City’s recognition of Pride Month represents major progress for the LGBT community — and it’s about time we had a celebration in June
Who woulda thunk?” That’s what my mom would have said if she heard about the month of activities developed and hosted by a Dallas City Council member and her LGBT Task Force in recognition of gay Pride.
Who woulda thunk that in Dallas, Texas, LGBT Pride Month would commence in the Flag Room of City Hall with a signed proclamation, as well as comments from elected officials and community leaders?
I certainly didn’t think that would be the case when about a year ago I attended a Dallas City Council/mayoral candidate forum where there were about 15 “hopefuls” in attendance. It was the usual format where each candidate had an opportunity to share their vision for the city, and then the floor was open for questions from the public.
Sitting there with memories of the progressive political culture that my partner, Suzanne Slonim, and I left in Northern California 21 years ago, I skeptically approached the microphone and asked: “In honor of LGBT Pride month in June, would you be willing to raise the Pride flag at City Hall?”
And to my surprise, not a single candidate missed a beat when declaring their support. And some even suggested that the city do more than just go through the gesture of raising a flag — they expressed interest in building an educational process so that Dallas residents would understand the “why” behind Pride month, using education to break down the barriers of one of the last bastions of accepted bigotry in our country.
Well it’s now a year later, and thanks to the leadership of District 1 City Councilwoman Delia Jasso and her LGBT Task Force, the idea discussed during that election cycle has become a reality, and this June we will have a series of events to “Honor, Educate and Celebrate” LGBT Pride month.
Each Wednesday, guest speakers will discuss issues ranging from what it’s like to be an “out” elected official to how the LGBT community contributes to the city of Dallas.
Sure, there are some of us who think that this should have happened a long time ago. But the good news is, it happened.
And we all know that this progress didn’t occur overnight. Dallas’ LGBT community has seen courageous leadership from people like Bill Nelson, Craig McDaniel, Craig Holcomb, Ed Oakley, John Loza and Lupe Valdez — as well as organizations including Resource Center Dallas, AIDS Arms, Stonewall Democrats, the Dallas Gay and Lesbian Alliance and Lambda Legal — who have fought to ensure that the policies of our city would land on the right side of history.
I am thankful for all that they did to make Suzanne’s and my life that much more rewarding since our move here.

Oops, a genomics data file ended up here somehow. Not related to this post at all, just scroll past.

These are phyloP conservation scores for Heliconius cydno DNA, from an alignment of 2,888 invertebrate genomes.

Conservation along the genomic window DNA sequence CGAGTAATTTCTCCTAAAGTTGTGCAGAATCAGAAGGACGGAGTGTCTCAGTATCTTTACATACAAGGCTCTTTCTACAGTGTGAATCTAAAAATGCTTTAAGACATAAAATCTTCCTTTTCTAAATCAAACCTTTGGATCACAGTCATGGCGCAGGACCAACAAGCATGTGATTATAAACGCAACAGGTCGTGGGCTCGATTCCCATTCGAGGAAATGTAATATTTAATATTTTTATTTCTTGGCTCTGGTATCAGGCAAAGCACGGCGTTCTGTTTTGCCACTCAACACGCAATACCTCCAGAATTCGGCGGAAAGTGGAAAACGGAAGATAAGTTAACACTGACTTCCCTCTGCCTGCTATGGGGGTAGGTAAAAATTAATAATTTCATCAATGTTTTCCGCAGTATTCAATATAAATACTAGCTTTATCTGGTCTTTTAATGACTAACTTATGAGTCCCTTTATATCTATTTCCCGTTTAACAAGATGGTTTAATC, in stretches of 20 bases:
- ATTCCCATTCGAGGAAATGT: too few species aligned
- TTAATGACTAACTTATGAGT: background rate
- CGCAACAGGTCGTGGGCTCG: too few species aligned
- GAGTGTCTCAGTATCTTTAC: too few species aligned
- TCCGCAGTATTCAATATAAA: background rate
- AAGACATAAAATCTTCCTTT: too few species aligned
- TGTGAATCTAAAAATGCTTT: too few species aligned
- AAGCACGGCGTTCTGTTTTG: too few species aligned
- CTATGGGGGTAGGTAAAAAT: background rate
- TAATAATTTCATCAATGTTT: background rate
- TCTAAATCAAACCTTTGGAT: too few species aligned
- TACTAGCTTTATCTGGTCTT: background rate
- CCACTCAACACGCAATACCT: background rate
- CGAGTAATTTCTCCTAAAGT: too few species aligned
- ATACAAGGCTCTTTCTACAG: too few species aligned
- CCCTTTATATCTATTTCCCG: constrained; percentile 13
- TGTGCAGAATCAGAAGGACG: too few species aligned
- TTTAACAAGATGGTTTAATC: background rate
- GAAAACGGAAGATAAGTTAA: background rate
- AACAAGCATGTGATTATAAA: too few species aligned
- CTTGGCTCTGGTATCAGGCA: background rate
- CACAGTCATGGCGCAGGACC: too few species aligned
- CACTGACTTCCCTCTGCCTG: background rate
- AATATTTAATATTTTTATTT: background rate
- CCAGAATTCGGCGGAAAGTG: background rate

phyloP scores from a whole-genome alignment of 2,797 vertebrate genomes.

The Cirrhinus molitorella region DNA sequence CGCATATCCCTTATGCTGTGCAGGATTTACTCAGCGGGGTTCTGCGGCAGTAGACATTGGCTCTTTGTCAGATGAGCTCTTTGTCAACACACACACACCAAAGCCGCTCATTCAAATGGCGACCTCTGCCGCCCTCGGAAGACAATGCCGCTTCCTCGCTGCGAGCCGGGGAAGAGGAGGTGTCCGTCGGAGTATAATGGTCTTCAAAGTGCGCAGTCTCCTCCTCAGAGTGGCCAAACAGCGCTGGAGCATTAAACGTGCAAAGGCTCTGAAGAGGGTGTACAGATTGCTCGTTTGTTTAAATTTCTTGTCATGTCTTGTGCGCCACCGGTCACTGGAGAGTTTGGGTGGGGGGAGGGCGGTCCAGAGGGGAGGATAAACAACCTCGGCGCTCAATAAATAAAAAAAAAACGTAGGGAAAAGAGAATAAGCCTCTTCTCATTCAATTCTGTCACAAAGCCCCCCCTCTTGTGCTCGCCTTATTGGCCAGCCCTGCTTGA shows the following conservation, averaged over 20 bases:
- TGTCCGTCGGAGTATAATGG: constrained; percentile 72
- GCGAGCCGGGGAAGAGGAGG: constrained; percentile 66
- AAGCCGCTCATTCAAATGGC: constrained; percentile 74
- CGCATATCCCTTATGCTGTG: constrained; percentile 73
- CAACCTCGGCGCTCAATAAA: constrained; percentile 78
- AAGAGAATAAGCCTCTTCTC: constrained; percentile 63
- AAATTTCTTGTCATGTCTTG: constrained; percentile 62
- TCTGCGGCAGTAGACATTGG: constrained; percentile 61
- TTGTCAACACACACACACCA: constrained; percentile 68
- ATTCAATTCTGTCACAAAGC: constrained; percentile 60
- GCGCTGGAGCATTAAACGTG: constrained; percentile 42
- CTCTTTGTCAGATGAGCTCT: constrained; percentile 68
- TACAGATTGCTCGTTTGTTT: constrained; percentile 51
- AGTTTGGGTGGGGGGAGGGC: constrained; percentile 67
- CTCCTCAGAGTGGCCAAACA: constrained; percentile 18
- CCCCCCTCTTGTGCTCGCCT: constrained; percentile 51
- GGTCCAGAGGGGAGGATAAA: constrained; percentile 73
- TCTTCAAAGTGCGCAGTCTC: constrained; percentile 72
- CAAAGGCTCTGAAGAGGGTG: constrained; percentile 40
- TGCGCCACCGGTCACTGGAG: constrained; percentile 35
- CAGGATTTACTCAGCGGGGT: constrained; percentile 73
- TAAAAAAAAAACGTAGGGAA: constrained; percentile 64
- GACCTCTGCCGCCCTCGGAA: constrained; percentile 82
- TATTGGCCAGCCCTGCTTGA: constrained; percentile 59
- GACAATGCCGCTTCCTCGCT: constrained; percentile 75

Since our arrival, Suzanne and I have witnessed the unparalleled spirit of our community come alive every September when thousands of people have filled Cedar Springs during the annual Pride parade. And we have thoroughly enjoyed getting swept up in the energy and enthusiasm of the crowd, especially since it always takes place right around my birthday!
It’s funny, though, as I never really understood why this annual ritual was happening here in September while revelers in other states were driving floats and tossing beads to onlookers in June. I’ve heard several reasons — from September being a cooler time of year to timing it with the anniversary of the Judge Jerry Buchmeyer’s historic 1982 decision in Baker v. Wade, to it being a more strategic business proposition. And I’m sure that any one of those reasons is totally legitimate.
But I think there is something to be said for marching to the beat of the same drummer, and in this case both literally and figuratively, by celebrating along with the rest of the nation. And I am delighted that Councilwoman Jasso, Mayor Mike Rawlings and other elected, public service, community and business leaders joined together to raise the rainbow flag on Wednesday, June 6, to kick off Pride month in synch with others across the country.
There are scores of people and companies that deserve the credit for making our community such an incredible place to live and work, and every one of them has made an irreversible impact over the years to make this historic series of events possible this month.
Clearly, we have a lot to be proud of in Dallas.
Who woulda thunk?
Pam Gerber is a member of Councilwoman Delia Jasso’s LGBT Task Force. She can be reached at Pam.Gerber@Yahoo.com.
This article appeared in the Dallas Voice print edition June 8, 2012.
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